The Beginning Of All Beginnings – Aalia Imran 12C

If we trace back all the ‘beginnings’ of our life, we’ll ultimately reach the point at which we were born. However, birth is not the first thing in our life. There are a million other major events that took place before we were even born, starting from when we were just a single cell. That, is the very first ‘beginning’ of our life. This article will explain the developments and events that took place in us in before our birth

First month– In the first week, the cells are arranged in two layers: an outer trophoblast and the inner cell mass. The inner cell mass is concentrated on one side of the sphere formed by the outer trophoblast, and this set up is often referred to as the ‘snow globe model’, as the outer trophoblast represents the glass, inner cell mass represents the ornament inside and the blastocoel (fluid) represents the liquid part of the snow-globe.

The inner cell mass is pluripotent, which means that they have the ability to differentiate into cells of any tissue such as muscles, brain, nervous tissues, etc.

The third week starts with the beginning of gastrulation. As we know, humans are triploblastic mammals with the three layers ectoderm, mesoderm, and endoderm. Gastrulation is the formation of these layers from the pluripotent cells.

The last event of the first month is Neurulation, which starts after gastrulation and concludes at the end of the first month. This is the process in which the neural plate converts into the neural tube. The neural crest, as seen in the picture, is sometimes considered as a fourth germ layer, as the cells differentiate to form the nervous system, bones and other connective tissues. This is an extremely sensitive process, and any minute defect may lead to significant malfunctions.

Second month- The second month covers most of the facial changes: hollow spaces for eyes, folds for ears, areas for nose and lips are created. Two bud like structures appear which ultimately develop into our hands. An interesting fact is that at this stage the embryo has a tail, which later on differentiates into our legs, while forming the tailbone or coccyx. There have been around 40 cases throughout history where the tail has not fused to form the coccyx, hence rendering the newborn with a vestigial tail.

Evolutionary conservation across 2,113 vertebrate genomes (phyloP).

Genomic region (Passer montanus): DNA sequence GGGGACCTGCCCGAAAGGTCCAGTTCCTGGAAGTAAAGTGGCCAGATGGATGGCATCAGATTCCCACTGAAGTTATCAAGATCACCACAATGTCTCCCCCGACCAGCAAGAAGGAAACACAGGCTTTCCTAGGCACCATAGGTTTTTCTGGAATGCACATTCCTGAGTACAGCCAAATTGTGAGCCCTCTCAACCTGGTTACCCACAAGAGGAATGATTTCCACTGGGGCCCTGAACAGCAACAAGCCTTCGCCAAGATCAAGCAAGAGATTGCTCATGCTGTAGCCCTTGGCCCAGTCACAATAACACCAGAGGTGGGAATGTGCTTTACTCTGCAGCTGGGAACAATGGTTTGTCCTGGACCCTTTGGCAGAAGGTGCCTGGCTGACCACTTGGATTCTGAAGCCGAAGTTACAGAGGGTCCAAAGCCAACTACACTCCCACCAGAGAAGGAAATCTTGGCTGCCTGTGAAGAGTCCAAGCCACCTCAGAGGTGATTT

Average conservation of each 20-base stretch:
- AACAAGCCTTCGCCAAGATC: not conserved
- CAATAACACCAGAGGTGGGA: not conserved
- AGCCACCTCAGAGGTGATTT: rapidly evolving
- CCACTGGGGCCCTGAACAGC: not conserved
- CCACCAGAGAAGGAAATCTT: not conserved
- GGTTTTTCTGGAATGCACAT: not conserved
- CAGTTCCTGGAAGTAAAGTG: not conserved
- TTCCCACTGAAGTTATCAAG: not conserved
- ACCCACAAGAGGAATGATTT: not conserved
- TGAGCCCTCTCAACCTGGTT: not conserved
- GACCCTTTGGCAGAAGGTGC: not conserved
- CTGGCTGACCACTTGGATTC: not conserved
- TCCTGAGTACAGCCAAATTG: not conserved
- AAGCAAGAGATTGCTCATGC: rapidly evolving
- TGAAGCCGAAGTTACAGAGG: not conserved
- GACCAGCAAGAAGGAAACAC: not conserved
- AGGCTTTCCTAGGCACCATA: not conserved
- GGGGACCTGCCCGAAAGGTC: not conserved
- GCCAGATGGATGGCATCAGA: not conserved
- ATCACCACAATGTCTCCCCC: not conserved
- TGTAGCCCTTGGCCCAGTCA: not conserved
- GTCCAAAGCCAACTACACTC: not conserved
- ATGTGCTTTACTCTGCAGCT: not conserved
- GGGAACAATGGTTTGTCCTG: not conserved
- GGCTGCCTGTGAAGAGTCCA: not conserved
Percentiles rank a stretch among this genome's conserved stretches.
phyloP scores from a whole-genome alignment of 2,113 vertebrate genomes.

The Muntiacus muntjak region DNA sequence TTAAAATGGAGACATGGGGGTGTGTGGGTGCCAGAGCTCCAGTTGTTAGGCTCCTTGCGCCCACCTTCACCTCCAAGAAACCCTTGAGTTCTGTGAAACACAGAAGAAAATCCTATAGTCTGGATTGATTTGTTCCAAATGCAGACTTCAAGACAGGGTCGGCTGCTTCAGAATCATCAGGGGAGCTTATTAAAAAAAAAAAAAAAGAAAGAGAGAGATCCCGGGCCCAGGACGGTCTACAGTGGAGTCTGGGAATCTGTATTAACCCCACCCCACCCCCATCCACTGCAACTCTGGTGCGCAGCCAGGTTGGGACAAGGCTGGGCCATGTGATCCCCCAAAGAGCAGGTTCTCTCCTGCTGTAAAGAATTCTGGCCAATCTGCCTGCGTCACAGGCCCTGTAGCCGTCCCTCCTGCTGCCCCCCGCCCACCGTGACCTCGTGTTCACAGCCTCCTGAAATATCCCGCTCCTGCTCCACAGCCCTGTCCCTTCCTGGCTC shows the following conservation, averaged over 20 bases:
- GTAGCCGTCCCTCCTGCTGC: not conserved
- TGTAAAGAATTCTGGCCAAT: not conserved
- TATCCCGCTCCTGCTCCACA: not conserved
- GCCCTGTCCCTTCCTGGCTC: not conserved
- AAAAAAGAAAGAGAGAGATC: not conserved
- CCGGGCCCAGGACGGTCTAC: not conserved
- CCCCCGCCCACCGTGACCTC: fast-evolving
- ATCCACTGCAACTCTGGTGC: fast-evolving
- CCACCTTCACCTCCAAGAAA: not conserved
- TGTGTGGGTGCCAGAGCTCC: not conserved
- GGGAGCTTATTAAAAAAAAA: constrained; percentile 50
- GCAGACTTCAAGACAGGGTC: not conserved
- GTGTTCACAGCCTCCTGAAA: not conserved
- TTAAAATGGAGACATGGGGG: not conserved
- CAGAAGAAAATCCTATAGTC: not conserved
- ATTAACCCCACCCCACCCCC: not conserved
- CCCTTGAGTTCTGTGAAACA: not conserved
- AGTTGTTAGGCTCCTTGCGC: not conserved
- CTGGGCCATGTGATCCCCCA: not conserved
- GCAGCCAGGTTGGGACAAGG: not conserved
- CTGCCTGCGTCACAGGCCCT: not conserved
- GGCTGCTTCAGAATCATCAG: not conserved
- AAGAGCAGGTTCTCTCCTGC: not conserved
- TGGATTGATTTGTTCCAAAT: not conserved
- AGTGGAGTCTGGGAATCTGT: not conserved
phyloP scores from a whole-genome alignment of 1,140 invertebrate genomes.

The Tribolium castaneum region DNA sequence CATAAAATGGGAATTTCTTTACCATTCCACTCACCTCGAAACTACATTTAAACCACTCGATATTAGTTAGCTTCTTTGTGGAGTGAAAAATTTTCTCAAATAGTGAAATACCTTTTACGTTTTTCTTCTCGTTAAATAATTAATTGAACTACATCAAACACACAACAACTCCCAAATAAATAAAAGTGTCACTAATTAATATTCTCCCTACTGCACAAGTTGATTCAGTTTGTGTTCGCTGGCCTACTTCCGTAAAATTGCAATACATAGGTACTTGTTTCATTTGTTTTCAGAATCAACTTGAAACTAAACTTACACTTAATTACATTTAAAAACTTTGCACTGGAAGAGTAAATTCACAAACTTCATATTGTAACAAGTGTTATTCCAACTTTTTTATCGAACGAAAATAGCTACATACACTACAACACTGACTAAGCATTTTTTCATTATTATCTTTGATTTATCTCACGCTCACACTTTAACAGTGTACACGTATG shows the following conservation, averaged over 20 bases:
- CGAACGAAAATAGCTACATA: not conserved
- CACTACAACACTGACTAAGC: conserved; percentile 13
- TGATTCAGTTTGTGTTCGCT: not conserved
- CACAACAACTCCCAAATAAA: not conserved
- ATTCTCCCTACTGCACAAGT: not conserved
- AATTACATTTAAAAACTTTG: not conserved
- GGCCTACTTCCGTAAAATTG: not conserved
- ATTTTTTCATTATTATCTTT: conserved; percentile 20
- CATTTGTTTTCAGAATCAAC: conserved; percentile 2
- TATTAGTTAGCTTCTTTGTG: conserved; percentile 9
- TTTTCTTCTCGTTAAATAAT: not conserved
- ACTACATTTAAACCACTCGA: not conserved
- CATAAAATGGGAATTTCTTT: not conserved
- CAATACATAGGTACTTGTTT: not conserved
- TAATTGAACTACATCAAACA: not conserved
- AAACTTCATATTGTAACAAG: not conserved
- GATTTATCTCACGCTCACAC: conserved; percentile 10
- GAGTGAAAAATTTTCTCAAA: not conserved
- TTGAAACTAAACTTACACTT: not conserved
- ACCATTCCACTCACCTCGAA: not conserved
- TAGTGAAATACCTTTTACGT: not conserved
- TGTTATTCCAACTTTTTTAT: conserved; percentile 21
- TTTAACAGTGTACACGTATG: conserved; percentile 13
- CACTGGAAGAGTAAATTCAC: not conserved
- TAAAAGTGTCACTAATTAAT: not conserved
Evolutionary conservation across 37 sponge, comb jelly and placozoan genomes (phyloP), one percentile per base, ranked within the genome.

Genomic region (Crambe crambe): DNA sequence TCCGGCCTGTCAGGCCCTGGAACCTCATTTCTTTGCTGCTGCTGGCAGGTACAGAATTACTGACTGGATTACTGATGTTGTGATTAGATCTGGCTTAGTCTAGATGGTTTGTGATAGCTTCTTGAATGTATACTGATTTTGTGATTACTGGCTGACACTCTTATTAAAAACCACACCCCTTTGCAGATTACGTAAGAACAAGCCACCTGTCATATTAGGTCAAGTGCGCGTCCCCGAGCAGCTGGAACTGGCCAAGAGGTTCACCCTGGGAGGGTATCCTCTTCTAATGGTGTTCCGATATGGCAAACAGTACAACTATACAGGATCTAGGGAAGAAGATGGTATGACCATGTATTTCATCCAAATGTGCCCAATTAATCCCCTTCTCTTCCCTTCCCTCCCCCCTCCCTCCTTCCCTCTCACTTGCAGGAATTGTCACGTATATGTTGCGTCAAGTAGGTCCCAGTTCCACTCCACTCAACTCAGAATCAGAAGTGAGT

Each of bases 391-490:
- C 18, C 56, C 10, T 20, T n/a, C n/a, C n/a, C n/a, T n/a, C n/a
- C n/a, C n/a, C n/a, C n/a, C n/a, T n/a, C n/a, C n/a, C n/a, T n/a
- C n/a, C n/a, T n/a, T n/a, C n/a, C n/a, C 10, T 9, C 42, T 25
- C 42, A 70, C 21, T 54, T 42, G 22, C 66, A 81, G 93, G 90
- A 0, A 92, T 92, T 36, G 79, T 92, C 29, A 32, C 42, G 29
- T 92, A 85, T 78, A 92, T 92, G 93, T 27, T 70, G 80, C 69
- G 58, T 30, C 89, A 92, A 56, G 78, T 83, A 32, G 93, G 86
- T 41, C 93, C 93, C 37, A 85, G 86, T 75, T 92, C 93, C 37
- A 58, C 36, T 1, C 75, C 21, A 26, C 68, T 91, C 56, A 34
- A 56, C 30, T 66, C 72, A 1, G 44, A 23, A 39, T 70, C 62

Around the sixth month, pieces of the placenta appear and can be seen in sonographs.

The end of the second month marks the end of embryogenesis, and from now on the child is referred to as a fetus instead of embryo.

Third month– Most of the internal development takes place here. The circulatory system starts functioning as the heart has been beating since the first month itself. Erythrocytes and leucocytes flow through the blood stream. Digestive system rapidly develops and even starts secreting hormones, bile, etc. fingernails, toenails, and the basic structures of teeth under the gums are formed. The urinary system also starts functioning; the kidneys start filtering urine around the end of the month. The tail mentioned earlier disappears and in its place are two little leg like structures. The end of the third month also marks the end of the first trimester.

The fetus at this stage is often referred to as a peach, as it is now approximately the size of a peach and is covered by a layer of small soft hairs called lanugo, just like a peach.
In the fourth month, the skin changes drastically. Although the skin is almost transparent, it develops fingerprints, foldings on hands and legs for fingers and toes, eyelids, etc.
Rapid eye movement takes place, rods and cons come in place, and the beginning of the optical nerve can be seen. The fetus can detect light and move away or towards it depending on the situation. It is able to perform voluntary movement such as movement of hands and legs, scratching, and fluttering of eyelids.
The fetus receives oxygen from the placenta as even though the lungs are present, the alveoli are not. The third phase out of the five phase of lung development takes place at this stage, which is the ‘canalicular phase’, in which the surfaces for gaseous exchange is formed and vascularized.
Chromosome tests for down syndrome, color blindness and several other disorders can be performed at this stage.

The body gets covered by a layer of a waxy substance named vernix caseosa that acts as an anti-microbial, moisturizer, and anti-infective. It stays on until a few days after birth.
The fetus focuses on building its neural connections, forms a regular sleeping pattern and even dream. It can open and close its eyelids now, since the amniotic fluid is almost over. Many parents speak to the fetus as it can now hear and process sound. The calcium absorption increases in order for the bones to harden (except the ones in the skull).
The fetus goes from the size of a peach to the size of a little watermelon in the last few months. Just a week or so before birth, the fetus turns upside down, in a process called ‘lightening’. The last few events take place to prepare the child for the outside world.
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